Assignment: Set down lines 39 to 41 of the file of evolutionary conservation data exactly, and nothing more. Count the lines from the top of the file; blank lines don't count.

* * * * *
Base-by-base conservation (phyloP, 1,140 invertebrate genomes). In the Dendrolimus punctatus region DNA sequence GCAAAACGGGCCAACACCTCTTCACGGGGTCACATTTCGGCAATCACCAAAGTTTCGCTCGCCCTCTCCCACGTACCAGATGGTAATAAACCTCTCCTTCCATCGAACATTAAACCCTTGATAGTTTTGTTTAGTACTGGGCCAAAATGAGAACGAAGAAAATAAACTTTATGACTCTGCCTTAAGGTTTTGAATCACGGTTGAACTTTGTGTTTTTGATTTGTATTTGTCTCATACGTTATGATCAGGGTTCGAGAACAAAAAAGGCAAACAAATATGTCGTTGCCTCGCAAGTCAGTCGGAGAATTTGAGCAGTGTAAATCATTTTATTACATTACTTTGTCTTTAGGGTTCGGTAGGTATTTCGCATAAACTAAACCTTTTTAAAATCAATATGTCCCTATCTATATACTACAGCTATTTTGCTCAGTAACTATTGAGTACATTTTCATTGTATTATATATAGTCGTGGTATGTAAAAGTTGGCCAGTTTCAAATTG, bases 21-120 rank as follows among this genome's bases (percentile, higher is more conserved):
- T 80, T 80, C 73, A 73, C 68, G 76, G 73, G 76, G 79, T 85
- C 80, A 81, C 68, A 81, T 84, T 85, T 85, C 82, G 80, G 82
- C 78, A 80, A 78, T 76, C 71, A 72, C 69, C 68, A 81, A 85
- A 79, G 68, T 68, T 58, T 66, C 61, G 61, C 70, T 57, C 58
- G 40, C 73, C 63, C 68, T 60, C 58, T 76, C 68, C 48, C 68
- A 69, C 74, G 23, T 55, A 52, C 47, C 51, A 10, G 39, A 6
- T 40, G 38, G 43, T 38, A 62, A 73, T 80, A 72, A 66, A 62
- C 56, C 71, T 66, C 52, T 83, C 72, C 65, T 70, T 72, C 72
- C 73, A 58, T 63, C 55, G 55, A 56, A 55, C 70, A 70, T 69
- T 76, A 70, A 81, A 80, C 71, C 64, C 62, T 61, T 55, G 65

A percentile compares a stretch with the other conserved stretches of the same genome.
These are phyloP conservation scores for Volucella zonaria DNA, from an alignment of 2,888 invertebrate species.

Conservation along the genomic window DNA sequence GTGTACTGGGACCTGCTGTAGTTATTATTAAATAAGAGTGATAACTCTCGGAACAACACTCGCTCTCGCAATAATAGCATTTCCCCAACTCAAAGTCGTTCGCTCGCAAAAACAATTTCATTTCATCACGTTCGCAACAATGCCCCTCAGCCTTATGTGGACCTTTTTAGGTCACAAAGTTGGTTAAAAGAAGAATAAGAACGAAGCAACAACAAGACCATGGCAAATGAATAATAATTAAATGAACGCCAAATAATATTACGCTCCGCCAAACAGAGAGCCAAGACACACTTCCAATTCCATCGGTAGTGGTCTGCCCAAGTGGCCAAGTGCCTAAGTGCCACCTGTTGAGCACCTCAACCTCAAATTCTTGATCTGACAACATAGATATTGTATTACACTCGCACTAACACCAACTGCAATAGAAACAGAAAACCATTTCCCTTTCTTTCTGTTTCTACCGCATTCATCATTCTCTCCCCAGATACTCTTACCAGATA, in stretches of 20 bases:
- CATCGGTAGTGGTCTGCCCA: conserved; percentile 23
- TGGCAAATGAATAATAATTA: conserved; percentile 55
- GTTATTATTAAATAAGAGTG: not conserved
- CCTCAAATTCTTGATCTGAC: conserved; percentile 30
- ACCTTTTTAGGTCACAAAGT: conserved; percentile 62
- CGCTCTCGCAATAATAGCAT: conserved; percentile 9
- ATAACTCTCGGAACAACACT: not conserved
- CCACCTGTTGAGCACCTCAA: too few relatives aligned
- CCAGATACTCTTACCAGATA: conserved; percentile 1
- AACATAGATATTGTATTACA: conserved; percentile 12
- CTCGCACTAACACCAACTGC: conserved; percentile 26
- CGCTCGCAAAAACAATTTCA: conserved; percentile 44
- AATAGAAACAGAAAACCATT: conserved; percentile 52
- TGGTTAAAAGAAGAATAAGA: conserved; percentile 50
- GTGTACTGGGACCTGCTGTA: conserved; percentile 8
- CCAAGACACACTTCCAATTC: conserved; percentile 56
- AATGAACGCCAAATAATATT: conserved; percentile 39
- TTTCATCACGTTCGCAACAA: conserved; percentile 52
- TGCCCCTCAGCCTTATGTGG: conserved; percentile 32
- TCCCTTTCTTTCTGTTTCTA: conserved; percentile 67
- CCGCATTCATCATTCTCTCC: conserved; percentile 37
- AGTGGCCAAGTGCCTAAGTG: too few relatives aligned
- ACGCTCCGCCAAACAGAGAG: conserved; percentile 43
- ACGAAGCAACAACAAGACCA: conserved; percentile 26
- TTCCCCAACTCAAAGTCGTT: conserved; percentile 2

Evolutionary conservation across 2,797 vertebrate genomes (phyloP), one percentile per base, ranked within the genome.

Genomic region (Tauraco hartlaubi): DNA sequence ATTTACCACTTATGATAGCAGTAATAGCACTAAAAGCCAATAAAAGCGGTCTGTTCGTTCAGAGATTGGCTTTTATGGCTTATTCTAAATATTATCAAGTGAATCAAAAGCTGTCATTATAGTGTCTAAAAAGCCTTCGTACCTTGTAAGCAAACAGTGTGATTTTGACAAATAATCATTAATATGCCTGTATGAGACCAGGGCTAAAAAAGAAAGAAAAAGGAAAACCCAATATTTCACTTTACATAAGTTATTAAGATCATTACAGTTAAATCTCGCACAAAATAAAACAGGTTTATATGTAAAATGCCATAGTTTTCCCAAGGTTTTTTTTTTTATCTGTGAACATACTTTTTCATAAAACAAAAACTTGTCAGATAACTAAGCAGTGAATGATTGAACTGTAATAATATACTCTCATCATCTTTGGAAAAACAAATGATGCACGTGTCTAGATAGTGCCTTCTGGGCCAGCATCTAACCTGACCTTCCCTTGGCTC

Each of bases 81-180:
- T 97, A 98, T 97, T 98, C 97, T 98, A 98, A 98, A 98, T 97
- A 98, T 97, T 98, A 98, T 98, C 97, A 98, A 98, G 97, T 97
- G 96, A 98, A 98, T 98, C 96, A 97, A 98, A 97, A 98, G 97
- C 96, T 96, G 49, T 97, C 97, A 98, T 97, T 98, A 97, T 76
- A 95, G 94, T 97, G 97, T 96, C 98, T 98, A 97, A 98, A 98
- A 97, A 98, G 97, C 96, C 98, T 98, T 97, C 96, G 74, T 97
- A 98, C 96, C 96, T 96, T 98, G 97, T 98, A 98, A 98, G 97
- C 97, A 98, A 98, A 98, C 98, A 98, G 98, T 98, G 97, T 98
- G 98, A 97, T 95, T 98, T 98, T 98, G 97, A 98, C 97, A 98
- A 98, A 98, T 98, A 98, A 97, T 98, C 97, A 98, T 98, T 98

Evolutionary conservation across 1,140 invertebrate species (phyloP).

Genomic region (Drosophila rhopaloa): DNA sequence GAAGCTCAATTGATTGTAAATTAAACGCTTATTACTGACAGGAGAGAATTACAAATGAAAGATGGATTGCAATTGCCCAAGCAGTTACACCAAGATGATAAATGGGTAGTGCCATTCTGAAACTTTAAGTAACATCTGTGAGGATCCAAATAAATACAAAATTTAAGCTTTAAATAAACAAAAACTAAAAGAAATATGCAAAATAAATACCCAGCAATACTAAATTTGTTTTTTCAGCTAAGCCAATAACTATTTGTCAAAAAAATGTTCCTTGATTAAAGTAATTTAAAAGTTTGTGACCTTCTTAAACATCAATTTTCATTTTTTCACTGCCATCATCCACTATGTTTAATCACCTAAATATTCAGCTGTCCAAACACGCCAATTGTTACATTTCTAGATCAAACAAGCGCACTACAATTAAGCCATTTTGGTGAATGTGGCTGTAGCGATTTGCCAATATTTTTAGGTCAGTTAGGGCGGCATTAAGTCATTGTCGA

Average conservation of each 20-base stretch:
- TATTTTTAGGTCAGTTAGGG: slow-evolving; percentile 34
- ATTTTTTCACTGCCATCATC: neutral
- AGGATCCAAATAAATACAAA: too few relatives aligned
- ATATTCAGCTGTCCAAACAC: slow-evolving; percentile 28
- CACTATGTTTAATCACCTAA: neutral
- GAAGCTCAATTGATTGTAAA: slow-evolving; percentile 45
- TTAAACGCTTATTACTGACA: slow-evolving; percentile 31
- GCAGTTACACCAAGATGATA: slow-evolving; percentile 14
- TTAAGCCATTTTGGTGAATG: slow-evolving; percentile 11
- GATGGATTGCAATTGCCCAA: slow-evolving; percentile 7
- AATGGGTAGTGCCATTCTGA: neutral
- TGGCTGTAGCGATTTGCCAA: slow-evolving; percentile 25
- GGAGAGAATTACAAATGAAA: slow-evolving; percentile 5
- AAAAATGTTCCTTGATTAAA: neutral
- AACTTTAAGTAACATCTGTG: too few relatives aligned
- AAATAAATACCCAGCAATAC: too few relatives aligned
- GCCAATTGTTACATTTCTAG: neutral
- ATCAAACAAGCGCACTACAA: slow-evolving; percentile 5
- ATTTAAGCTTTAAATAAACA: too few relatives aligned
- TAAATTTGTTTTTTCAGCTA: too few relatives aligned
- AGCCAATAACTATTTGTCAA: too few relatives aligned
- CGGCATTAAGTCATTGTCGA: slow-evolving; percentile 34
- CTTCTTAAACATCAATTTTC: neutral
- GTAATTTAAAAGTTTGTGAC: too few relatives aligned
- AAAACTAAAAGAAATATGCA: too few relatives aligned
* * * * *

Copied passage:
- TTCCCCAACTCAAAGTCGTT: conserved; percentile 2

Evolutionary conservation across 2,797 vertebrate genomes (phyloP), one percentile per base, ranked within the genome.

Genomic region (Tauraco hartlaubi): DNA sequence ATTTACCACTTATGATAGCAGTAATAGCACTAAAAGCCAATAAAAGCGGTCTGTTCGTTCAGAGATTGGCTTTTATGGCTTATTCTAAATATTATCAAGTGAATCAAAAGCTGTCATTATAGTGTCTAAAAAGCCTTCGTACCTTGTAAGCAAACAGTGTGATTTTGACAAATAATCATTAATATGCCTGTATGAGACCAGGGCTAAAAAAGAAAGAAAAAGGAAAACCCAATATTTCACTTTACATAAGTTATTAAGATCATTACAGTTAAATCTCGCACAAAATAAAACAGGTTTATATGTAAAATGCCATAGTTTTCCCAAGGTTTTTTTTTTTATCTGTGAACATACTTTTTCATAAAACAAAAACTTGTCAGATAACTAAGCAGTGAATGATTGAACTGTAATAATATACTCTCATCATCTTTGGAAAAACAAATGATGCACGTGTCTAGATAGTGCCTTCTGGGCCAGCATCTAACCTGACCTTCCCTTGGCTC